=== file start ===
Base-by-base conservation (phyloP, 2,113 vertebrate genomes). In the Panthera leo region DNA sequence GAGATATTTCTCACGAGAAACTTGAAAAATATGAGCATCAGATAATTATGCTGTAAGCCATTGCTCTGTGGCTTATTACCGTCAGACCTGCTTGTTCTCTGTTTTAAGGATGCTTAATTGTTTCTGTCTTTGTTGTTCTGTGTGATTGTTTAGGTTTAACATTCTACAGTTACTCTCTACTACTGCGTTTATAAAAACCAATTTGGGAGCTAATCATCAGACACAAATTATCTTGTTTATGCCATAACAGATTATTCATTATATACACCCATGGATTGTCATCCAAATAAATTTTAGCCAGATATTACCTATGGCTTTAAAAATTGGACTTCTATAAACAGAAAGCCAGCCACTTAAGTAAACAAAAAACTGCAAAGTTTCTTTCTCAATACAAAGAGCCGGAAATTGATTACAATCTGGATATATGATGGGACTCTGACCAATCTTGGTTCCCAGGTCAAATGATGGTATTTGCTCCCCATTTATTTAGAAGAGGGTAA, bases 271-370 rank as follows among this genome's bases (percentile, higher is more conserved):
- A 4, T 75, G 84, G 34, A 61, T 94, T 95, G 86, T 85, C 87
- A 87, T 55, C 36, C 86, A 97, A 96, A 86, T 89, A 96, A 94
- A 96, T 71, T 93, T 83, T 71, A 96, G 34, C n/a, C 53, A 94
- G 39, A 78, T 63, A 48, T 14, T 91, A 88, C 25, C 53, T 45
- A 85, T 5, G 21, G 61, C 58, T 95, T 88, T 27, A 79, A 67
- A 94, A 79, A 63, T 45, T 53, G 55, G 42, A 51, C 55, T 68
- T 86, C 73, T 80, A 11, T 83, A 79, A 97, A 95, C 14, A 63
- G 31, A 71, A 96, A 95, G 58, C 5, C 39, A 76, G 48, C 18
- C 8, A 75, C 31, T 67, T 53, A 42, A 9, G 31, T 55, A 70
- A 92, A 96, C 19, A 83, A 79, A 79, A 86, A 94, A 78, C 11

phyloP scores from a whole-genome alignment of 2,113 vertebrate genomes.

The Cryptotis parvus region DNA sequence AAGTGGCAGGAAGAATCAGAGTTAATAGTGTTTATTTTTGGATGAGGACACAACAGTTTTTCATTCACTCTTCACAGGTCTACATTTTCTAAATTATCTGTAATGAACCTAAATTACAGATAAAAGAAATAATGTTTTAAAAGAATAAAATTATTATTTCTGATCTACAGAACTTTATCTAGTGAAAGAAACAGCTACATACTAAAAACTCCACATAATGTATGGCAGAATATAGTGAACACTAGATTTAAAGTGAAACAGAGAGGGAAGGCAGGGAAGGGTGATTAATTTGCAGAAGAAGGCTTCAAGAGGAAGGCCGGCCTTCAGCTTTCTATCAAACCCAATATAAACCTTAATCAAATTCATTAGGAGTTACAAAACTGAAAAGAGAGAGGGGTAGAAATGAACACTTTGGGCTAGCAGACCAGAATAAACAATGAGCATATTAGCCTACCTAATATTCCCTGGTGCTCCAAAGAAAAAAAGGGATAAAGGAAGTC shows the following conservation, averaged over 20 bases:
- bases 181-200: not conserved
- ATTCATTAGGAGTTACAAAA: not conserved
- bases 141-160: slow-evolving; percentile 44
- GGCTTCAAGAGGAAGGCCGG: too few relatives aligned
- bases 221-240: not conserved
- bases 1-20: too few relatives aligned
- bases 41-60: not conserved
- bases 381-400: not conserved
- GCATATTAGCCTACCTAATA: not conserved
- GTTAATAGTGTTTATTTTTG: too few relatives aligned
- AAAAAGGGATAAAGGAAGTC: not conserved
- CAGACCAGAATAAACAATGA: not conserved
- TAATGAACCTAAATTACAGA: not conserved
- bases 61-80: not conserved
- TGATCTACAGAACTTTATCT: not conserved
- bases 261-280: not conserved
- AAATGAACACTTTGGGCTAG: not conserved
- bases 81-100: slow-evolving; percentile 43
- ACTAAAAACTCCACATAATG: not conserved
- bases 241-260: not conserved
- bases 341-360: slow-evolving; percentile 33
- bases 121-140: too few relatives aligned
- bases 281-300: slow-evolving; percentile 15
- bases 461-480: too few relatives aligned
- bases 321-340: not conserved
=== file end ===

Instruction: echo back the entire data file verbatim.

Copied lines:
Base-by-base conservation (phyloP, 2,113 vertebrate genomes). In the Panthera leo region DNA sequence GAGATATTTCTCACGAGAAACTTGAAAAATATGAGCATCAGATAATTATGCTGTAAGCCATTGCTCTGTGGCTTATTACCGTCAGACCTGCTTGTTCTCTGTTTTAAGGATGCTTAATTGTTTCTGTCTTTGTTGTTCTGTGTGATTGTTTAGGTTTAACATTCTACAGTTACTCTCTACTACTGCGTTTATAAAAACCAATTTGGGAGCTAATCATCAGACACAAATTATCTTGTTTATGCCATAACAGATTATTCATTATATACACCCATGGATTGTCATCCAAATAAATTTTAGCCAGATATTACCTATGGCTTTAAAAATTGGACTTCTATAAACAGAAAGCCAGCCACTTAAGTAAACAAAAAACTGCAAAGTTTCTTTCTCAATACAAAGAGCCGGAAATTGATTACAATCTGGATATATGATGGGACTCTGACCAATCTTGGTTCCCAGGTCAAATGATGGTATTTGCTCCCCATTTATTTAGAAGAGGGTAA, bases 271-370 rank as follows among this genome's bases (percentile, higher is more conserved):
- A 4, T 75, G 84, G 34, A 61, T 94, T 95, G 86, T 85, C 87
- A 87, T 55, C 36, C 86, A 97, A 96, A 86, T 89, A 96, A 94
- A 96, T 71, T 93, T 83, T 71, A 96, G 34, C n/a, C 53, A 94
- G 39, A 78, T 63, A 48, T 14, T 91, A 88, C 25, C 53, T 45
- A 85, T 5, G 21, G 61, C 58, T 95, T 88, T 27, A 79, A 67
- A 94, A 79, A 63, T 45, T 53, G 55, G 42, A 51, C 55, T 68
- T 86, C 73, T 80, A 11, T 83, A 79, A 97, A 95, C 14, A 63
- G 31, A 71, A 96, A 95, G 58, C 5, C 39, A 76, G 48, C 18
- C 8, A 75, C 31, T 67, T 53, A 42, A 9, G 31, T 55, A 70
- A 92, A 96, C 19, A 83, A 79, A 79, A 86, A 94, A 78, C 11

phyloP scores from a whole-genome alignment of 2,113 vertebrate genomes.

The Cryptotis parvus region DNA sequence AAGTGGCAGGAAGAATCAGAGTTAATAGTGTTTATTTTTGGATGAGGACACAACAGTTTTTCATTCACTCTTCACAGGTCTACATTTTCTAAATTATCTGTAATGAACCTAAATTACAGATAAAAGAAATAATGTTTTAAAAGAATAAAATTATTATTTCTGATCTACAGAACTTTATCTAGTGAAAGAAACAGCTACATACTAAAAACTCCACATAATGTATGGCAGAATATAGTGAACACTAGATTTAAAGTGAAACAGAGAGGGAAGGCAGGGAAGGGTGATTAATTTGCAGAAGAAGGCTTCAAGAGGAAGGCCGGCCTTCAGCTTTCTATCAAACCCAATATAAACCTTAATCAAATTCATTAGGAGTTACAAAACTGAAAAGAGAGAGGGGTAGAAATGAACACTTTGGGCTAGCAGACCAGAATAAACAATGAGCATATTAGCCTACCTAATATTCCCTGGTGCTCCAAAGAAAAAAAGGGATAAAGGAAGTC shows the following conservation, averaged over 20 bases:
- bases 181-200: not conserved
- ATTCATTAGGAGTTACAAAA: not conserved
- bases 141-160: slow-evolving; percentile 44
- GGCTTCAAGAGGAAGGCCGG: too few relatives aligned
- bases 221-240: not conserved
- bases 1-20: too few relatives aligned
- bases 41-60: not conserved
- bases 381-400: not conserved
- GCATATTAGCCTACCTAATA: not conserved
- GTTAATAGTGTTTATTTTTG: too few relatives aligned
- AAAAAGGGATAAAGGAAGTC: not conserved
- CAGACCAGAATAAACAATGA: not conserved
- TAATGAACCTAAATTACAGA: not conserved
- bases 61-80: not conserved
- TGATCTACAGAACTTTATCT: not conserved
- bases 261-280: not conserved
- AAATGAACACTTTGGGCTAG: not conserved
- bases 81-100: slow-evolving; percentile 43
- ACTAAAAACTCCACATAATG: not conserved
- bases 241-260: not conserved
- bases 341-360: slow-evolving; percentile 33
- bases 121-140: too few relatives aligned
- bases 281-300: slow-evolving; percentile 15
- bases 461-480: too few relatives aligned
- bases 321-340: not conserved